Design work experience student workbook

A 20 page workbook to help students complete work experience in a design studio.


How work experience works
How to organise your studio contacts
Suggested interview questions
Help write a design brief
Achievements checklist to record outcomes

Read more about the workbook.

Price: $27.50 inc gst
The book will be supplied as a PDF.
Place your order here. Once payment is verified you will be sent the file via email.

The design process

By understanding the design process you will be able to help your son or daughter complete design assignments that may form part of their schooling. It will also help you prepare them for work experience.

There are many models for the design process. One of the starting points is the diagram below that was prepared by Damien Newman from Central Story.

Design Process

This shows the progress from 'fuzzy' logic into research that refines the thinking and then into development of a concept, prototype and final design where the solution is very tightly refined and focused.

The stages of the design process can be shown as:

Design brief – this will have a clear statement of the design goals, the intended audience, the communication methods/mediums, outcomes and measurement.

Analysis – analysis of the brief. This is still in the 'fuzzy logic' area. The designer is questioning everything in the brief and approaching it from a multitude of directions.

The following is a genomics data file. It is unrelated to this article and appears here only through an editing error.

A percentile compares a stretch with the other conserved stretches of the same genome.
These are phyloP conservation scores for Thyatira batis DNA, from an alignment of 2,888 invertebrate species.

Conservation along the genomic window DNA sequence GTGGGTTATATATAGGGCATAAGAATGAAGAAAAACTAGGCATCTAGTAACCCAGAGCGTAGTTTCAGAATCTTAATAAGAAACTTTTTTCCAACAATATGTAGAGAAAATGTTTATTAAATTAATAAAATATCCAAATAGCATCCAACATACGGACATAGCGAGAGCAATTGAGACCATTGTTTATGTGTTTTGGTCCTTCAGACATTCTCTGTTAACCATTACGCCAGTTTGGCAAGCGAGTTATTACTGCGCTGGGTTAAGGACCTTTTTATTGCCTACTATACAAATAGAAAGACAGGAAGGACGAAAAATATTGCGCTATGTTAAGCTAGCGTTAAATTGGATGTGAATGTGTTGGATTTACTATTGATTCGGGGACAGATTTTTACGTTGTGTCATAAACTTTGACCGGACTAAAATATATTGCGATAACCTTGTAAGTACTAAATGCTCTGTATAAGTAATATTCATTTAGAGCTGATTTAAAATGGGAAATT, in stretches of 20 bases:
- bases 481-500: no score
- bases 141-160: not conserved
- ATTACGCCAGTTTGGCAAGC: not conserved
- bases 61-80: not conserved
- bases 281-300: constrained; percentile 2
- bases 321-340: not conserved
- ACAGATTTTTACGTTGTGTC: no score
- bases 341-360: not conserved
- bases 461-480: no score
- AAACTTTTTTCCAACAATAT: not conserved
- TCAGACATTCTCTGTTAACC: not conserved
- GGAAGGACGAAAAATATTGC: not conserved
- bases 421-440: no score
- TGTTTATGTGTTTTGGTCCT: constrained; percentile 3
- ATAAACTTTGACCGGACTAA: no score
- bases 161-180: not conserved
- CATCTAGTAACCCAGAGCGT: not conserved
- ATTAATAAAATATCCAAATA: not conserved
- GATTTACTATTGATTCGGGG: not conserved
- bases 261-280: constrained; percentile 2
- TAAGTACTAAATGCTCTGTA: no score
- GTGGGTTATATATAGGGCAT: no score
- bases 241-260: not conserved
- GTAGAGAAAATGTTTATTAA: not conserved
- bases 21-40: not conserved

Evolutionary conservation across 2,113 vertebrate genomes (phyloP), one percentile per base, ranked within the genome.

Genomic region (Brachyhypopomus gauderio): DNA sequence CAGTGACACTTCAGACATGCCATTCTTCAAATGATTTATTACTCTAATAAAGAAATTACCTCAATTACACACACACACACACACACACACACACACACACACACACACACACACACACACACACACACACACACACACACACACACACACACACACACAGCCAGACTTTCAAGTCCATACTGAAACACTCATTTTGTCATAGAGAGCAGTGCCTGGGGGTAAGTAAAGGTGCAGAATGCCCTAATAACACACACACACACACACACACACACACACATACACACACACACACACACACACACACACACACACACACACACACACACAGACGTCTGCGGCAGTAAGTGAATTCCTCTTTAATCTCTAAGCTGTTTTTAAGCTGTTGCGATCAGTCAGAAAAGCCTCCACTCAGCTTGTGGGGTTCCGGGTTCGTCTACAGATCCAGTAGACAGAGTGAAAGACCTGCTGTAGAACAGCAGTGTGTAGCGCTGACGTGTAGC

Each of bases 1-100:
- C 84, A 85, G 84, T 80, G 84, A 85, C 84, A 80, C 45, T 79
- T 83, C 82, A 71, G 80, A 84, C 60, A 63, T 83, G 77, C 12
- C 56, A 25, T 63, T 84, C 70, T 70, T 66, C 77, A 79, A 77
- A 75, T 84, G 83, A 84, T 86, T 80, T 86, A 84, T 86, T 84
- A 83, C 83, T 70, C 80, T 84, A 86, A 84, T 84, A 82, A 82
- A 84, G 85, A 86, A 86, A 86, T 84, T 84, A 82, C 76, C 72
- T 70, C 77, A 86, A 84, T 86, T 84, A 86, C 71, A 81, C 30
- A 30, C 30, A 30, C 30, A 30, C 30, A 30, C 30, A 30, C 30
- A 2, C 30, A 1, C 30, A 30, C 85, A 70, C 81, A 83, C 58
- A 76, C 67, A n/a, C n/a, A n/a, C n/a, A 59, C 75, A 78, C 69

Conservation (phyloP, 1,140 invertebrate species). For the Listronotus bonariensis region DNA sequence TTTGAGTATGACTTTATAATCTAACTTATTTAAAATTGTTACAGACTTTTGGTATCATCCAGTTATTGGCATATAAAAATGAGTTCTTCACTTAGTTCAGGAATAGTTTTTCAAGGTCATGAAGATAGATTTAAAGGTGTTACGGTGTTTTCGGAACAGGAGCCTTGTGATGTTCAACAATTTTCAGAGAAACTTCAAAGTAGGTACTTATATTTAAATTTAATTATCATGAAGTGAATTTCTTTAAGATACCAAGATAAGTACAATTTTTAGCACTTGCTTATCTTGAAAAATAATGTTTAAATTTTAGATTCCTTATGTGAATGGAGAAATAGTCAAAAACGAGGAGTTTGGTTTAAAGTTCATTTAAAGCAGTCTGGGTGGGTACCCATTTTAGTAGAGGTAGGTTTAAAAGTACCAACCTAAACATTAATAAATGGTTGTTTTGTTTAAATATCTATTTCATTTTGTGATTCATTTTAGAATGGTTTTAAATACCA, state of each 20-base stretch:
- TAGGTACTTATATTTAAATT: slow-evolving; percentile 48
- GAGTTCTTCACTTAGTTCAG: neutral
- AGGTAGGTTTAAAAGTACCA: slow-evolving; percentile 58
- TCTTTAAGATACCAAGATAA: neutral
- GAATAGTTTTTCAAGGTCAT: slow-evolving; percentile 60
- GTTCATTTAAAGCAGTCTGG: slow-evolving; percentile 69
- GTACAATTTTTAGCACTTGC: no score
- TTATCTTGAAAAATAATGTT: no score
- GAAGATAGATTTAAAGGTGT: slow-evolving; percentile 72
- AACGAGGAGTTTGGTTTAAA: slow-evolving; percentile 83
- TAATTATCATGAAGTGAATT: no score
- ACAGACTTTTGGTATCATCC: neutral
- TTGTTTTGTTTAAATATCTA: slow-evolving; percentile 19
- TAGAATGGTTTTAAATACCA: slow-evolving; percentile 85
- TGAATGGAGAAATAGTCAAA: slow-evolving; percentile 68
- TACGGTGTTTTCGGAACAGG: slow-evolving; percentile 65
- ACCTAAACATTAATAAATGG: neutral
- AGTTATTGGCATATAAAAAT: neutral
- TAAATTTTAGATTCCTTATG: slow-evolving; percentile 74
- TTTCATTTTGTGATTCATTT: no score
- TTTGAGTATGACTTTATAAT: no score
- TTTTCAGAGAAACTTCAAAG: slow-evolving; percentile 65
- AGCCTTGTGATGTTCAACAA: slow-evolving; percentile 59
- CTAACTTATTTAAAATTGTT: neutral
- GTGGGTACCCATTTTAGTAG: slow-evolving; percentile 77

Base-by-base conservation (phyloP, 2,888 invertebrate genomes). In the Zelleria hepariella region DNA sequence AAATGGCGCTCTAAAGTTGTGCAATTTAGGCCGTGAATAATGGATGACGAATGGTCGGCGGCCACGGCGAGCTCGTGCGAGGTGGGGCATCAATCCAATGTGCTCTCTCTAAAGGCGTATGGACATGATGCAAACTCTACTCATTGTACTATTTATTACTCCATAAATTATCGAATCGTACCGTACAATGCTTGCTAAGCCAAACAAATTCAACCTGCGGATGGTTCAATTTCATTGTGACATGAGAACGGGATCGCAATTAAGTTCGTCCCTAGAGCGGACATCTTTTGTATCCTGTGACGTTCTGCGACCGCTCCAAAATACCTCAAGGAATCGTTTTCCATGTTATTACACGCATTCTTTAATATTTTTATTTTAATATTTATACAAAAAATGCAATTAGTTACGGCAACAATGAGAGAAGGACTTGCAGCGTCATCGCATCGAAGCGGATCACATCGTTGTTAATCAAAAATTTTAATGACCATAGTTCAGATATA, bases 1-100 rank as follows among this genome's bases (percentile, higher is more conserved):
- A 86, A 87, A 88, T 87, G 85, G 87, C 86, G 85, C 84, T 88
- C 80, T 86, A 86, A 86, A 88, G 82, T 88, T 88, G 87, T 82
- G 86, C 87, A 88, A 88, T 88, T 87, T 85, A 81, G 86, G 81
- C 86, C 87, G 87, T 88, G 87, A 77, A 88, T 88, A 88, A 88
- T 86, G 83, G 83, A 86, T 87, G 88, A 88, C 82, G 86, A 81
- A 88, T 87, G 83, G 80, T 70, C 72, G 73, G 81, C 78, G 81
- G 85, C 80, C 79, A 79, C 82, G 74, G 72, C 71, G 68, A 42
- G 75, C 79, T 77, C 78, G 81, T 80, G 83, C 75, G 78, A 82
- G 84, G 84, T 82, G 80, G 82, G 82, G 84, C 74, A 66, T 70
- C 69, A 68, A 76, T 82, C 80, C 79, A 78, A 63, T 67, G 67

Research – investigating similar design solutions, the audience, the mediums and the outcomes.

Specification – specifying the resources that will be needed to achieve design solution. Usually the point where a scope and estimate are presented to the client.

Problem solving – developing concepts and producing design solutions initially through rough sketches and then onto the computer for development of prototypes for presentation.

Presentation – presenting design prototypes to the client.

Refinement – refining the prototypes following client discussion.

Testing – testing prototypes with the intended audience.

Refinement – refining the prototypes following audience feedback.

Presentation – presenting final design solution to the client.

Implementation – producing the design solution and delivering it to the audience.

Evaluation – examination of the process and results, including suggestions for future improvements.

Look at the The Design Process in the Student section to see an explanation of how a work experience student might be involved in the design process.